Diabetes in pregnancy
Diabetes is often diagnosed in women during their childbearing years and can affect the health of both the mother and her unborn child. Poor control of diabetes during pregnancy increases the chances for birth defects and other problems for the baby. It can cause serious complications for the mother, also. Proper health care before and during pregnancy can help prevent birth defects and other poor outcomes.
Women who have diabetes have a higher chance of having a baby with problems. Good blood sugar control can reduce the risk. A consult with the Perinatal Diabetes Management Team (Perinatologist, Diabetes Nurse Practitioner and Registered Dietitian) will allow evaluation and control of diabetes and other health risks. The goal of diabetes education is to improve the outcome before and during pregnancy for women who have diabetes.
Patients with diabetes are followed at HiROC can expect office visits and phone calls where their blood sugar levels, weight gain or loss, and ketones (urine test that indicate if adequate calories have been consumed) are monitored. This follow-up is very important so that decisions can be made weekly about adjusting diet or medication.
Patients who have diabetes before they were pregnant will need regular changes in medication due to rising hormone levels in pregnancy. Gestational diabetes develops in women who have not previously had diabetes before pregnancy. Women who have had bariatic surgery or weight gain or loss during pregnancy also will benefit from a consultation with the diabetes team.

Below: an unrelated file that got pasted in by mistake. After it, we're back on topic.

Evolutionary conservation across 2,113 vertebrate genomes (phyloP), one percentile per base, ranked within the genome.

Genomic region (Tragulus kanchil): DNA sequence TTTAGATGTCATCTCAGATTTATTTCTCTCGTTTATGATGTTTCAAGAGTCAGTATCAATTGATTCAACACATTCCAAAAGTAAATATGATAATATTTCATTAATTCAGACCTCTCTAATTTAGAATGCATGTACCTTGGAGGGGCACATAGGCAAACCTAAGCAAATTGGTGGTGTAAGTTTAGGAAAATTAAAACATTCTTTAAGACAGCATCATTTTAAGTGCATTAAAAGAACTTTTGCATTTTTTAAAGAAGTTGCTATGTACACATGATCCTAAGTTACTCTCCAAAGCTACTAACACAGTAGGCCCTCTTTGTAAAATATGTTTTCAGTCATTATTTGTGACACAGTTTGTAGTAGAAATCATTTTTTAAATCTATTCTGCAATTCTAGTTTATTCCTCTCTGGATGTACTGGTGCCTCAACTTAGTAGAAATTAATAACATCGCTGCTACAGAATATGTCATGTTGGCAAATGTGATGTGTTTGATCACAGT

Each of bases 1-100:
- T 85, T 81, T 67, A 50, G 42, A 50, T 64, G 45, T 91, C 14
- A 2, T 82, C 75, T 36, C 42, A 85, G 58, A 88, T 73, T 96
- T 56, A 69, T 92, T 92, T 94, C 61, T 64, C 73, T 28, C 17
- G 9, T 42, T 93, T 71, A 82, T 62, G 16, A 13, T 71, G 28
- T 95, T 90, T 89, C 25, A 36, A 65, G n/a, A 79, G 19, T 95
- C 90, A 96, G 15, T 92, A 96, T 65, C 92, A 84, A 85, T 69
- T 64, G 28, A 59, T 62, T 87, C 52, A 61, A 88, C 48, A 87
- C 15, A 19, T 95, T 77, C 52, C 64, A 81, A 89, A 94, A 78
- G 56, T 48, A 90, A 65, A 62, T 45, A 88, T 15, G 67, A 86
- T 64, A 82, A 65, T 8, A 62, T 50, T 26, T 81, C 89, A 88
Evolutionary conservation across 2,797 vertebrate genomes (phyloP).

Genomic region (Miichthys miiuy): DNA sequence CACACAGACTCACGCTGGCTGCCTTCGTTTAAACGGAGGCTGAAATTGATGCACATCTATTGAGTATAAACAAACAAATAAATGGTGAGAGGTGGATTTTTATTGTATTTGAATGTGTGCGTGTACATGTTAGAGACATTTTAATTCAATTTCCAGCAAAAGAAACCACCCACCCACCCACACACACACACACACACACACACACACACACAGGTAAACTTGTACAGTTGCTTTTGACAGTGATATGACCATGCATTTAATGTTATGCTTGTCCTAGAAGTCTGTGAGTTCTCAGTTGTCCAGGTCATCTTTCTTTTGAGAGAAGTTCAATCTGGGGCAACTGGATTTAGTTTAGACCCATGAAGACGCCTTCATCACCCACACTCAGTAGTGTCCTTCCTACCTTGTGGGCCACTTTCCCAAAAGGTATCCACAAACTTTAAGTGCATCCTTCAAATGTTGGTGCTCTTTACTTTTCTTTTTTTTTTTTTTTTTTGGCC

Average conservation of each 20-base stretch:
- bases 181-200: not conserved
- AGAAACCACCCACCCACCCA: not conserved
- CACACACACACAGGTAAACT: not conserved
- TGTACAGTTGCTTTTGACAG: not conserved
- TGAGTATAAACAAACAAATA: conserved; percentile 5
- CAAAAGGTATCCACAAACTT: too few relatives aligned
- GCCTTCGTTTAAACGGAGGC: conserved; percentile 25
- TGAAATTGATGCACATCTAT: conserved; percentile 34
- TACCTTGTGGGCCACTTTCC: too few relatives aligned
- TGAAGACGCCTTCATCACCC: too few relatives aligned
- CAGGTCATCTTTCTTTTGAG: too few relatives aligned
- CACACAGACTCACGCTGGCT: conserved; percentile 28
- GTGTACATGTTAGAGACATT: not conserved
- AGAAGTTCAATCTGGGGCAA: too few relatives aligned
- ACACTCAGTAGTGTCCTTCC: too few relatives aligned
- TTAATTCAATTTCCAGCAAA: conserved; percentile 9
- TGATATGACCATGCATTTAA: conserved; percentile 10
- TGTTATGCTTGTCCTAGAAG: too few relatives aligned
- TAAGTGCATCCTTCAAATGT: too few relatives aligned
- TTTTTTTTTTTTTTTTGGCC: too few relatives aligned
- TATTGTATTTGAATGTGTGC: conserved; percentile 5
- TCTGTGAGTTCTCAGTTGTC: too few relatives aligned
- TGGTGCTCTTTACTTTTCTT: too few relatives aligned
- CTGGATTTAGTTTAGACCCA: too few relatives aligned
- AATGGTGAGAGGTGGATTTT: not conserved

Women who have PCOS (polycystic ovarian syndrome), insulin resistance, and problems with glucose tolerance or metabolic syndrome should also see the Diabetic Educator because they often develop gestational diabetes.
Our Perinatal Diabetes Management Team consists of a Perinatologist, Diabetes Nurse Practitioner, and Registered Dietitian. A consultation with this team will allow evaluation and control of diabetes and other health risks. The goal of diabetes education is to improve the outcome before and during pregnancy for women who have diabetes.
Diabetes Educators are certified by the National Certification Board for Diabetes Educators. They help patients deal with the challenge of diabetes before and during pregnancy and provide ongoing support. When a patient with diabetes first meets the Diabetes Educator, questions are asked to find out how much she already knows about diabetes. Even women who already have diabetes before pregnancy need special teaching about how pregnancy changes blood sugar control and the effects of diabetes on the developing baby.
The diabetes education includes information on what causes diabetes, desirable levels of blood sugar during pregnancy, meal planning to achieve these desirable levels, blood sugar testing at home, and problems related to elevated to blood sugars. What to expect after the pregnancy is also addressed.
The Diabetes Education Nurse Practitioner is available any time during office hours if a patient has problems or has questions. When the patient works together with the diabetes management team, this increases the chance for a healthy baby.